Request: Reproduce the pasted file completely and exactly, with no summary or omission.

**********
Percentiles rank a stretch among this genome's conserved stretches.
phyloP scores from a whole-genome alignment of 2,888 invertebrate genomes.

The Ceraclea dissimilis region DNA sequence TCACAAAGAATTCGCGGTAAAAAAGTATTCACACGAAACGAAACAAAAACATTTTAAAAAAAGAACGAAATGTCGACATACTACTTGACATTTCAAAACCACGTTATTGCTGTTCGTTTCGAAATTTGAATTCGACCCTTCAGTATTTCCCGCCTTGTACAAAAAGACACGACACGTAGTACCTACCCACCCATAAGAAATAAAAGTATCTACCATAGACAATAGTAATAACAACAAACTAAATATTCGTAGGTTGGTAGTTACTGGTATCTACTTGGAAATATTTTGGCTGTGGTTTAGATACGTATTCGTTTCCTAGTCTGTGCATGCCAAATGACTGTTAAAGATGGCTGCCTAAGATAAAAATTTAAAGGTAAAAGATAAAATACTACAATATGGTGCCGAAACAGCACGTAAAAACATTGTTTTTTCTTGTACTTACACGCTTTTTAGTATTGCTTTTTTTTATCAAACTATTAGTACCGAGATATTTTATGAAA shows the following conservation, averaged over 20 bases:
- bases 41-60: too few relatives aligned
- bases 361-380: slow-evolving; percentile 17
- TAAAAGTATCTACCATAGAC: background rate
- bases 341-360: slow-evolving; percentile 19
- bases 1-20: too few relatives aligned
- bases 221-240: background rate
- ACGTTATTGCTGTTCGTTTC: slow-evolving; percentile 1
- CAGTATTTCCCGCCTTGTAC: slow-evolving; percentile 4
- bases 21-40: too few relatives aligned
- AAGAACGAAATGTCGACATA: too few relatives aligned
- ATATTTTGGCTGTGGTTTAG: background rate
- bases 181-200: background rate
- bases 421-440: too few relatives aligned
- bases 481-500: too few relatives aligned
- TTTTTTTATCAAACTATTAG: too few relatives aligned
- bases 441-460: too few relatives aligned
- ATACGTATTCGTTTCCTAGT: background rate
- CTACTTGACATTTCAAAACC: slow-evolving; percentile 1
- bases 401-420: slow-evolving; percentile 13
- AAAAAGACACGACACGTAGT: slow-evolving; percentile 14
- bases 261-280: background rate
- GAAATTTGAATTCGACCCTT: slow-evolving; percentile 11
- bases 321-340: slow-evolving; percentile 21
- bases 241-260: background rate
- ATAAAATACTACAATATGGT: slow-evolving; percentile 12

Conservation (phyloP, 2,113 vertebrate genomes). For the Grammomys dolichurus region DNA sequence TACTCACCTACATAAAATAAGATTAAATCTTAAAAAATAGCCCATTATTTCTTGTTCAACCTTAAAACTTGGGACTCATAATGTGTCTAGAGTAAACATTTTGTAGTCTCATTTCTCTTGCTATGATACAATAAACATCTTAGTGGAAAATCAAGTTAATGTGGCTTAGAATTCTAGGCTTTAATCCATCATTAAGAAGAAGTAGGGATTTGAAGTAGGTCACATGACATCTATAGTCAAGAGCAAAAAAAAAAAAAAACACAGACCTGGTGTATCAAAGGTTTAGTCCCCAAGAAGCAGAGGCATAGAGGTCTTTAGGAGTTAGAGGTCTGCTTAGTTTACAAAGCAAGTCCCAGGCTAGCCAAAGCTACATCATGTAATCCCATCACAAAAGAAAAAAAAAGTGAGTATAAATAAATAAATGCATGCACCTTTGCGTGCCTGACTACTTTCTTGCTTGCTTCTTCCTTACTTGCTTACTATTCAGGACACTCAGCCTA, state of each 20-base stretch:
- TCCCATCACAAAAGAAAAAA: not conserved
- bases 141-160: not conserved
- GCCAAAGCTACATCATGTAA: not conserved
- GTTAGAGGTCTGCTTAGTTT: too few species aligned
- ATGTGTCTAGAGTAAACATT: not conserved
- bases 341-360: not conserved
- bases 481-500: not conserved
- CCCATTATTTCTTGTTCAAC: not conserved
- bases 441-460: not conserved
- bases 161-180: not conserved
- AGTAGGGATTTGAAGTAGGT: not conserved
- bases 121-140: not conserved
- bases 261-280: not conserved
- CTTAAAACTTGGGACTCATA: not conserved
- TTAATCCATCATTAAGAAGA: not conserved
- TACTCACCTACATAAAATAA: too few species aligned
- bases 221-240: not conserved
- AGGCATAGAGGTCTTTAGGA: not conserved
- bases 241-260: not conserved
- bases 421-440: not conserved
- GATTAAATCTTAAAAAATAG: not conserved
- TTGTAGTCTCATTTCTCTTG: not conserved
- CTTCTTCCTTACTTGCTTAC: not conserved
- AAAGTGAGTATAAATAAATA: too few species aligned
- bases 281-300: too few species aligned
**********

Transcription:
Percentiles rank a stretch among this genome's conserved stretches.
phyloP scores from a whole-genome alignment of 2,888 invertebrate genomes.

The Ceraclea dissimilis region DNA sequence TCACAAAGAATTCGCGGTAAAAAAGTATTCACACGAAACGAAACAAAAACATTTTAAAAAAAGAACGAAATGTCGACATACTACTTGACATTTCAAAACCACGTTATTGCTGTTCGTTTCGAAATTTGAATTCGACCCTTCAGTATTTCCCGCCTTGTACAAAAAGACACGACACGTAGTACCTACCCACCCATAAGAAATAAAAGTATCTACCATAGACAATAGTAATAACAACAAACTAAATATTCGTAGGTTGGTAGTTACTGGTATCTACTTGGAAATATTTTGGCTGTGGTTTAGATACGTATTCGTTTCCTAGTCTGTGCATGCCAAATGACTGTTAAAGATGGCTGCCTAAGATAAAAATTTAAAGGTAAAAGATAAAATACTACAATATGGTGCCGAAACAGCACGTAAAAACATTGTTTTTTCTTGTACTTACACGCTTTTTAGTATTGCTTTTTTTTATCAAACTATTAGTACCGAGATATTTTATGAAA shows the following conservation, averaged over 20 bases:
- bases 41-60: too few relatives aligned
- bases 361-380: slow-evolving; percentile 17
- TAAAAGTATCTACCATAGAC: background rate
- bases 341-360: slow-evolving; percentile 19
- bases 1-20: too few relatives aligned
- bases 221-240: background rate
- ACGTTATTGCTGTTCGTTTC: slow-evolving; percentile 1
- CAGTATTTCCCGCCTTGTAC: slow-evolving; percentile 4
- bases 21-40: too few relatives aligned
- AAGAACGAAATGTCGACATA: too few relatives aligned
- ATATTTTGGCTGTGGTTTAG: background rate
- bases 181-200: background rate
- bases 421-440: too few relatives aligned
- bases 481-500: too few relatives aligned
- TTTTTTTATCAAACTATTAG: too few relatives aligned
- bases 441-460: too few relatives aligned
- ATACGTATTCGTTTCCTAGT: background rate
- CTACTTGACATTTCAAAACC: slow-evolving; percentile 1
- bases 401-420: slow-evolving; percentile 13
- AAAAAGACACGACACGTAGT: slow-evolving; percentile 14
- bases 261-280: background rate
- GAAATTTGAATTCGACCCTT: slow-evolving; percentile 11
- bases 321-340: slow-evolving; percentile 21
- bases 241-260: background rate
- ATAAAATACTACAATATGGT: slow-evolving; percentile 12

Conservation (phyloP, 2,113 vertebrate genomes). For the Grammomys dolichurus region DNA sequence TACTCACCTACATAAAATAAGATTAAATCTTAAAAAATAGCCCATTATTTCTTGTTCAACCTTAAAACTTGGGACTCATAATGTGTCTAGAGTAAACATTTTGTAGTCTCATTTCTCTTGCTATGATACAATAAACATCTTAGTGGAAAATCAAGTTAATGTGGCTTAGAATTCTAGGCTTTAATCCATCATTAAGAAGAAGTAGGGATTTGAAGTAGGTCACATGACATCTATAGTCAAGAGCAAAAAAAAAAAAAAACACAGACCTGGTGTATCAAAGGTTTAGTCCCCAAGAAGCAGAGGCATAGAGGTCTTTAGGAGTTAGAGGTCTGCTTAGTTTACAAAGCAAGTCCCAGGCTAGCCAAAGCTACATCATGTAATCCCATCACAAAAGAAAAAAAAAGTGAGTATAAATAAATAAATGCATGCACCTTTGCGTGCCTGACTACTTTCTTGCTTGCTTCTTCCTTACTTGCTTACTATTCAGGACACTCAGCCTA, state of each 20-base stretch:
- TCCCATCACAAAAGAAAAAA: not conserved
- bases 141-160: not conserved
- GCCAAAGCTACATCATGTAA: not conserved
- GTTAGAGGTCTGCTTAGTTT: too few species aligned
- ATGTGTCTAGAGTAAACATT: not conserved
- bases 341-360: not conserved
- bases 481-500: not conserved
- CCCATTATTTCTTGTTCAAC: not conserved
- bases 441-460: not conserved
- bases 161-180: not conserved
- AGTAGGGATTTGAAGTAGGT: not conserved
- bases 121-140: not conserved
- bases 261-280: not conserved
- CTTAAAACTTGGGACTCATA: not conserved
- TTAATCCATCATTAAGAAGA: not conserved
- TACTCACCTACATAAAATAA: too few species aligned
- bases 221-240: not conserved
- AGGCATAGAGGTCTTTAGGA: not conserved
- bases 241-260: not conserved
- bases 421-440: not conserved
- GATTAAATCTTAAAAAATAG: not conserved
- TTGTAGTCTCATTTCTCTTG: not conserved
- CTTCTTCCTTACTTGCTTAC: not conserved
- AAAGTGAGTATAAATAAATA: too few species aligned
- bases 281-300: too few species aligned